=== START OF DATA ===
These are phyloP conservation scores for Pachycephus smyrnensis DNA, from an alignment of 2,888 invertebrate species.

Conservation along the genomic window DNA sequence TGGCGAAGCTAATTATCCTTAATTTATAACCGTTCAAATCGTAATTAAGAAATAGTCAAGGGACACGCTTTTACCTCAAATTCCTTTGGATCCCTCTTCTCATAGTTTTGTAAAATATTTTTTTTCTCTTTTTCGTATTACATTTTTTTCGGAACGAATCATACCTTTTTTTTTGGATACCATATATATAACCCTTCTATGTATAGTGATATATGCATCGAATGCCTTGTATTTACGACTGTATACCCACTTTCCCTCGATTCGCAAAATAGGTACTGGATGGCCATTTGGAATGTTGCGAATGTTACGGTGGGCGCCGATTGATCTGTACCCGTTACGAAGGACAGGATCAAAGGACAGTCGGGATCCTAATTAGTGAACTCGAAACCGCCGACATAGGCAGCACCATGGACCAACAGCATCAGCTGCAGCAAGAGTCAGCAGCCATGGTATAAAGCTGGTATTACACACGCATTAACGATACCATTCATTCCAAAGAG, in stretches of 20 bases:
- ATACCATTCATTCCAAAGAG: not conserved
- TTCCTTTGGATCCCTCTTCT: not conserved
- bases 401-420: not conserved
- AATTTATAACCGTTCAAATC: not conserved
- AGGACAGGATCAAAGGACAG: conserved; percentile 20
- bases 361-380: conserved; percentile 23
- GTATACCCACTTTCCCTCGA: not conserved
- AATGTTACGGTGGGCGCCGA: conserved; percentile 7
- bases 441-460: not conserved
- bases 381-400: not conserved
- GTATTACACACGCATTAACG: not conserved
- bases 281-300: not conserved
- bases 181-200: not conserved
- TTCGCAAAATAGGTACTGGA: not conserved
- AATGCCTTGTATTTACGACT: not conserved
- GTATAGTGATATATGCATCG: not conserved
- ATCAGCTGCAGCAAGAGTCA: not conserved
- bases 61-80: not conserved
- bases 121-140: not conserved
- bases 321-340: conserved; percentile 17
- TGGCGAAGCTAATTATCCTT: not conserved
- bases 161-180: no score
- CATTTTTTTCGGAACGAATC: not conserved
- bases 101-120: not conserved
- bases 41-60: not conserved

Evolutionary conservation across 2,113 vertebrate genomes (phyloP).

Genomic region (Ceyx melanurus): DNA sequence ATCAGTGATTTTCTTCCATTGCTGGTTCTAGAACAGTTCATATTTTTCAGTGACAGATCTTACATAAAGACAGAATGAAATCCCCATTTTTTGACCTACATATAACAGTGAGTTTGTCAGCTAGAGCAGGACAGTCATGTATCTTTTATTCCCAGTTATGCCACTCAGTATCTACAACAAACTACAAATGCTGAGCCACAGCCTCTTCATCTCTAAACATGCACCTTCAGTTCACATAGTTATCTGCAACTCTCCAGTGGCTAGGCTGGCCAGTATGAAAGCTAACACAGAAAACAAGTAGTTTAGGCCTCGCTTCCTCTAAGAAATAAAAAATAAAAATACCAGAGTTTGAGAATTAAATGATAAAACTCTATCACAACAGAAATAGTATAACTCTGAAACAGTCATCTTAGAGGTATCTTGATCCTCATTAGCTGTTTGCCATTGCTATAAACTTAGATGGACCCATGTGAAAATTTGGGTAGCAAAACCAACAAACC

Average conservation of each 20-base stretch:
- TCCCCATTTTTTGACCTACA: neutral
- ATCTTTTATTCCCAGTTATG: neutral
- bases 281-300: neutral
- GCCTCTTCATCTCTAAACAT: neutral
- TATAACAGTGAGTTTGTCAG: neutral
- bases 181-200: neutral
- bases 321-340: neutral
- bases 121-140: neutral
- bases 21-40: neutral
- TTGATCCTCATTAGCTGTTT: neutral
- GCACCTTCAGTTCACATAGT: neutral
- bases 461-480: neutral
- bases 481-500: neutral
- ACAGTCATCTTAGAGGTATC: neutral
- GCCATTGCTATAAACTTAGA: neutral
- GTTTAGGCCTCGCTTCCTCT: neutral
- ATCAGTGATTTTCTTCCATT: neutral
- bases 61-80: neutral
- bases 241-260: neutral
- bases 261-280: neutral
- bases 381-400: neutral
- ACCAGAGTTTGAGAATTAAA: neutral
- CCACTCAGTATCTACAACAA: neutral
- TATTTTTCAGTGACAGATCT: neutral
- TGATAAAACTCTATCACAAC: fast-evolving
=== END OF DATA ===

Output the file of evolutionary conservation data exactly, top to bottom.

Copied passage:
These are phyloP conservation scores for Pachycephus smyrnensis DNA, from an alignment of 2,888 invertebrate species.

Conservation along the genomic window DNA sequence TGGCGAAGCTAATTATCCTTAATTTATAACCGTTCAAATCGTAATTAAGAAATAGTCAAGGGACACGCTTTTACCTCAAATTCCTTTGGATCCCTCTTCTCATAGTTTTGTAAAATATTTTTTTTCTCTTTTTCGTATTACATTTTTTTCGGAACGAATCATACCTTTTTTTTTGGATACCATATATATAACCCTTCTATGTATAGTGATATATGCATCGAATGCCTTGTATTTACGACTGTATACCCACTTTCCCTCGATTCGCAAAATAGGTACTGGATGGCCATTTGGAATGTTGCGAATGTTACGGTGGGCGCCGATTGATCTGTACCCGTTACGAAGGACAGGATCAAAGGACAGTCGGGATCCTAATTAGTGAACTCGAAACCGCCGACATAGGCAGCACCATGGACCAACAGCATCAGCTGCAGCAAGAGTCAGCAGCCATGGTATAAAGCTGGTATTACACACGCATTAACGATACCATTCATTCCAAAGAG, in stretches of 20 bases:
- ATACCATTCATTCCAAAGAG: not conserved
- TTCCTTTGGATCCCTCTTCT: not conserved
- bases 401-420: not conserved
- AATTTATAACCGTTCAAATC: not conserved
- AGGACAGGATCAAAGGACAG: conserved; percentile 20
- bases 361-380: conserved; percentile 23
- GTATACCCACTTTCCCTCGA: not conserved
- AATGTTACGGTGGGCGCCGA: conserved; percentile 7
- bases 441-460: not conserved
- bases 381-400: not conserved
- GTATTACACACGCATTAACG: not conserved
- bases 281-300: not conserved
- bases 181-200: not conserved
- TTCGCAAAATAGGTACTGGA: not conserved
- AATGCCTTGTATTTACGACT: not conserved
- GTATAGTGATATATGCATCG: not conserved
- ATCAGCTGCAGCAAGAGTCA: not conserved
- bases 61-80: not conserved
- bases 121-140: not conserved
- bases 321-340: conserved; percentile 17
- TGGCGAAGCTAATTATCCTT: not conserved
- bases 161-180: no score
- CATTTTTTTCGGAACGAATC: not conserved
- bases 101-120: not conserved
- bases 41-60: not conserved

Evolutionary conservation across 2,113 vertebrate genomes (phyloP).

Genomic region (Ceyx melanurus): DNA sequence ATCAGTGATTTTCTTCCATTGCTGGTTCTAGAACAGTTCATATTTTTCAGTGACAGATCTTACATAAAGACAGAATGAAATCCCCATTTTTTGACCTACATATAACAGTGAGTTTGTCAGCTAGAGCAGGACAGTCATGTATCTTTTATTCCCAGTTATGCCACTCAGTATCTACAACAAACTACAAATGCTGAGCCACAGCCTCTTCATCTCTAAACATGCACCTTCAGTTCACATAGTTATCTGCAACTCTCCAGTGGCTAGGCTGGCCAGTATGAAAGCTAACACAGAAAACAAGTAGTTTAGGCCTCGCTTCCTCTAAGAAATAAAAAATAAAAATACCAGAGTTTGAGAATTAAATGATAAAACTCTATCACAACAGAAATAGTATAACTCTGAAACAGTCATCTTAGAGGTATCTTGATCCTCATTAGCTGTTTGCCATTGCTATAAACTTAGATGGACCCATGTGAAAATTTGGGTAGCAAAACCAACAAACC

Average conservation of each 20-base stretch:
- TCCCCATTTTTTGACCTACA: neutral
- ATCTTTTATTCCCAGTTATG: neutral
- bases 281-300: neutral
- GCCTCTTCATCTCTAAACAT: neutral
- TATAACAGTGAGTTTGTCAG: neutral
- bases 181-200: neutral
- bases 321-340: neutral
- bases 121-140: neutral
- bases 21-40: neutral
- TTGATCCTCATTAGCTGTTT: neutral
- GCACCTTCAGTTCACATAGT: neutral
- bases 461-480: neutral
- bases 481-500: neutral
- ACAGTCATCTTAGAGGTATC: neutral
- GCCATTGCTATAAACTTAGA: neutral
- GTTTAGGCCTCGCTTCCTCT: neutral
- ATCAGTGATTTTCTTCCATT: neutral
- bases 61-80: neutral
- bases 241-260: neutral
- bases 261-280: neutral
- bases 381-400: neutral
- ACCAGAGTTTGAGAATTAAA: neutral
- CCACTCAGTATCTACAACAA: neutral
- TATTTTTCAGTGACAGATCT: neutral
- TGATAAAACTCTATCACAAC: fast-evolving